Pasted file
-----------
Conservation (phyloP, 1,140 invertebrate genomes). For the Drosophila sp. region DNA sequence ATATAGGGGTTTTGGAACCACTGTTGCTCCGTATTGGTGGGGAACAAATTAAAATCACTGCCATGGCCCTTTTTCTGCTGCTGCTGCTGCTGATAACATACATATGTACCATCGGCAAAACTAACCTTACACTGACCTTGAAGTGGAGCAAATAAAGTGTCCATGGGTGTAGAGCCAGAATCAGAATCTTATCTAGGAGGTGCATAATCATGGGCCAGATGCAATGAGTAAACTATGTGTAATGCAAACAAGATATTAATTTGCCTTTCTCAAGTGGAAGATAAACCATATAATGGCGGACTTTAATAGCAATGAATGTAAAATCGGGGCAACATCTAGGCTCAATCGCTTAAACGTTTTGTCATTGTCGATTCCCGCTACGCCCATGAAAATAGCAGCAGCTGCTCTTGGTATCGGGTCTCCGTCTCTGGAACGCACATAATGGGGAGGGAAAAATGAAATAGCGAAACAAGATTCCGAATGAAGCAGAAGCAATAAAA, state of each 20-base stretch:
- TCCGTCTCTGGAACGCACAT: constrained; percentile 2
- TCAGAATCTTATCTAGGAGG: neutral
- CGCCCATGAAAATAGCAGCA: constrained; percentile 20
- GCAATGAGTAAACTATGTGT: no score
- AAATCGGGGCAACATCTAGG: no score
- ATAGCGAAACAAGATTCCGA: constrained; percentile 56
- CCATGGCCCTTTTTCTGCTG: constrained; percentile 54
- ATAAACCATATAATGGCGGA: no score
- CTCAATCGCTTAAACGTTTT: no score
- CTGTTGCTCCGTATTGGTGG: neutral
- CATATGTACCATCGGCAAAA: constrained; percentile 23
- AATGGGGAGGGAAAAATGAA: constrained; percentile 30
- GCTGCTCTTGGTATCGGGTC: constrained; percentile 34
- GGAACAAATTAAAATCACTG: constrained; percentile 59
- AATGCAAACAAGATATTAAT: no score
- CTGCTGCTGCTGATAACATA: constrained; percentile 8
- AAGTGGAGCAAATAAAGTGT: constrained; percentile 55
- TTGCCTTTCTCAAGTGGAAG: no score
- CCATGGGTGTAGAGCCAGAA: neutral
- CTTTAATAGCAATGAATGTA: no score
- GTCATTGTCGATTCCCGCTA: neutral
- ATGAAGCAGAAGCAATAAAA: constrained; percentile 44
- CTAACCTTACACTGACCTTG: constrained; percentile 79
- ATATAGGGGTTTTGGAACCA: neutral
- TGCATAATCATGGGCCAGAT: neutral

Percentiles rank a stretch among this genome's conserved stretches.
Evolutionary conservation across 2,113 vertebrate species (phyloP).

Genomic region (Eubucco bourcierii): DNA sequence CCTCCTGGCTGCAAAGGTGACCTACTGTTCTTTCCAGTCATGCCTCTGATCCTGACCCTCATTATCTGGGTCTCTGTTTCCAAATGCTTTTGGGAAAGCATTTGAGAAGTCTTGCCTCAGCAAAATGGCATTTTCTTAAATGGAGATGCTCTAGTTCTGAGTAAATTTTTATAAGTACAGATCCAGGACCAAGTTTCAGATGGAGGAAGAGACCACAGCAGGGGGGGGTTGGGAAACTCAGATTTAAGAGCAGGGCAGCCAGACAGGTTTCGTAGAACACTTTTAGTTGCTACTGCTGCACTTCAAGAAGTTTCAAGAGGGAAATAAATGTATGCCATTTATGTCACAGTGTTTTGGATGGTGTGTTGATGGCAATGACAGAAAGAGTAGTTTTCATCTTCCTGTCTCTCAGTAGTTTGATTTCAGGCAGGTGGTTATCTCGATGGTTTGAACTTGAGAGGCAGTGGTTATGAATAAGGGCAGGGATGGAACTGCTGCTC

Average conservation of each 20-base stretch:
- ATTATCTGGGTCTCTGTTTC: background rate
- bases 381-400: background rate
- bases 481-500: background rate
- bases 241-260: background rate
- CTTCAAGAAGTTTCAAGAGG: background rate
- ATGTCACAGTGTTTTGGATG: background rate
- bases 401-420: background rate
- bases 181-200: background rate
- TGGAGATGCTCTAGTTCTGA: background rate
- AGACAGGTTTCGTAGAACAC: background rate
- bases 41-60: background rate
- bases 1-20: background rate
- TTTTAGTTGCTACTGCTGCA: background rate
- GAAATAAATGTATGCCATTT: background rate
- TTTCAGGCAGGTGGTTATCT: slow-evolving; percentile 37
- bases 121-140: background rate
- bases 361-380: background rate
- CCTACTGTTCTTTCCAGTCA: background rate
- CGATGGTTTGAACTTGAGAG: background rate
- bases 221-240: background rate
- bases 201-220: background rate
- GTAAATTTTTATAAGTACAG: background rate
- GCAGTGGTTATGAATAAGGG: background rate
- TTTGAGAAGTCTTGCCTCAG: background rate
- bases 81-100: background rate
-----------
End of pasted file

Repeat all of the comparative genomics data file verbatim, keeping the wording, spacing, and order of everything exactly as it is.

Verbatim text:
Conservation (phyloP, 1,140 invertebrate genomes). For the Drosophila sp. region DNA sequence ATATAGGGGTTTTGGAACCACTGTTGCTCCGTATTGGTGGGGAACAAATTAAAATCACTGCCATGGCCCTTTTTCTGCTGCTGCTGCTGCTGATAACATACATATGTACCATCGGCAAAACTAACCTTACACTGACCTTGAAGTGGAGCAAATAAAGTGTCCATGGGTGTAGAGCCAGAATCAGAATCTTATCTAGGAGGTGCATAATCATGGGCCAGATGCAATGAGTAAACTATGTGTAATGCAAACAAGATATTAATTTGCCTTTCTCAAGTGGAAGATAAACCATATAATGGCGGACTTTAATAGCAATGAATGTAAAATCGGGGCAACATCTAGGCTCAATCGCTTAAACGTTTTGTCATTGTCGATTCCCGCTACGCCCATGAAAATAGCAGCAGCTGCTCTTGGTATCGGGTCTCCGTCTCTGGAACGCACATAATGGGGAGGGAAAAATGAAATAGCGAAACAAGATTCCGAATGAAGCAGAAGCAATAAAA, state of each 20-base stretch:
- TCCGTCTCTGGAACGCACAT: constrained; percentile 2
- TCAGAATCTTATCTAGGAGG: neutral
- CGCCCATGAAAATAGCAGCA: constrained; percentile 20
- GCAATGAGTAAACTATGTGT: no score
- AAATCGGGGCAACATCTAGG: no score
- ATAGCGAAACAAGATTCCGA: constrained; percentile 56
- CCATGGCCCTTTTTCTGCTG: constrained; percentile 54
- ATAAACCATATAATGGCGGA: no score
- CTCAATCGCTTAAACGTTTT: no score
- CTGTTGCTCCGTATTGGTGG: neutral
- CATATGTACCATCGGCAAAA: constrained; percentile 23
- AATGGGGAGGGAAAAATGAA: constrained; percentile 30
- GCTGCTCTTGGTATCGGGTC: constrained; percentile 34
- GGAACAAATTAAAATCACTG: constrained; percentile 59
- AATGCAAACAAGATATTAAT: no score
- CTGCTGCTGCTGATAACATA: constrained; percentile 8
- AAGTGGAGCAAATAAAGTGT: constrained; percentile 55
- TTGCCTTTCTCAAGTGGAAG: no score
- CCATGGGTGTAGAGCCAGAA: neutral
- CTTTAATAGCAATGAATGTA: no score
- GTCATTGTCGATTCCCGCTA: neutral
- ATGAAGCAGAAGCAATAAAA: constrained; percentile 44
- CTAACCTTACACTGACCTTG: constrained; percentile 79
- ATATAGGGGTTTTGGAACCA: neutral
- TGCATAATCATGGGCCAGAT: neutral

Percentiles rank a stretch among this genome's conserved stretches.
Evolutionary conservation across 2,113 vertebrate species (phyloP).

Genomic region (Eubucco bourcierii): DNA sequence CCTCCTGGCTGCAAAGGTGACCTACTGTTCTTTCCAGTCATGCCTCTGATCCTGACCCTCATTATCTGGGTCTCTGTTTCCAAATGCTTTTGGGAAAGCATTTGAGAAGTCTTGCCTCAGCAAAATGGCATTTTCTTAAATGGAGATGCTCTAGTTCTGAGTAAATTTTTATAAGTACAGATCCAGGACCAAGTTTCAGATGGAGGAAGAGACCACAGCAGGGGGGGGTTGGGAAACTCAGATTTAAGAGCAGGGCAGCCAGACAGGTTTCGTAGAACACTTTTAGTTGCTACTGCTGCACTTCAAGAAGTTTCAAGAGGGAAATAAATGTATGCCATTTATGTCACAGTGTTTTGGATGGTGTGTTGATGGCAATGACAGAAAGAGTAGTTTTCATCTTCCTGTCTCTCAGTAGTTTGATTTCAGGCAGGTGGTTATCTCGATGGTTTGAACTTGAGAGGCAGTGGTTATGAATAAGGGCAGGGATGGAACTGCTGCTC

Average conservation of each 20-base stretch:
- ATTATCTGGGTCTCTGTTTC: background rate
- bases 381-400: background rate
- bases 481-500: background rate
- bases 241-260: background rate
- CTTCAAGAAGTTTCAAGAGG: background rate
- ATGTCACAGTGTTTTGGATG: background rate
- bases 401-420: background rate
- bases 181-200: background rate
- TGGAGATGCTCTAGTTCTGA: background rate
- AGACAGGTTTCGTAGAACAC: background rate
- bases 41-60: background rate
- bases 1-20: background rate
- TTTTAGTTGCTACTGCTGCA: background rate
- GAAATAAATGTATGCCATTT: background rate
- TTTCAGGCAGGTGGTTATCT: slow-evolving; percentile 37
- bases 121-140: background rate
- bases 361-380: background rate
- CCTACTGTTCTTTCCAGTCA: background rate
- CGATGGTTTGAACTTGAGAG: background rate
- bases 221-240: background rate
- bases 201-220: background rate
- GTAAATTTTTATAAGTACAG: background rate
- GCAGTGGTTATGAATAAGGG: background rate
- TTTGAGAAGTCTTGCCTCAG: background rate
- bases 81-100: background rate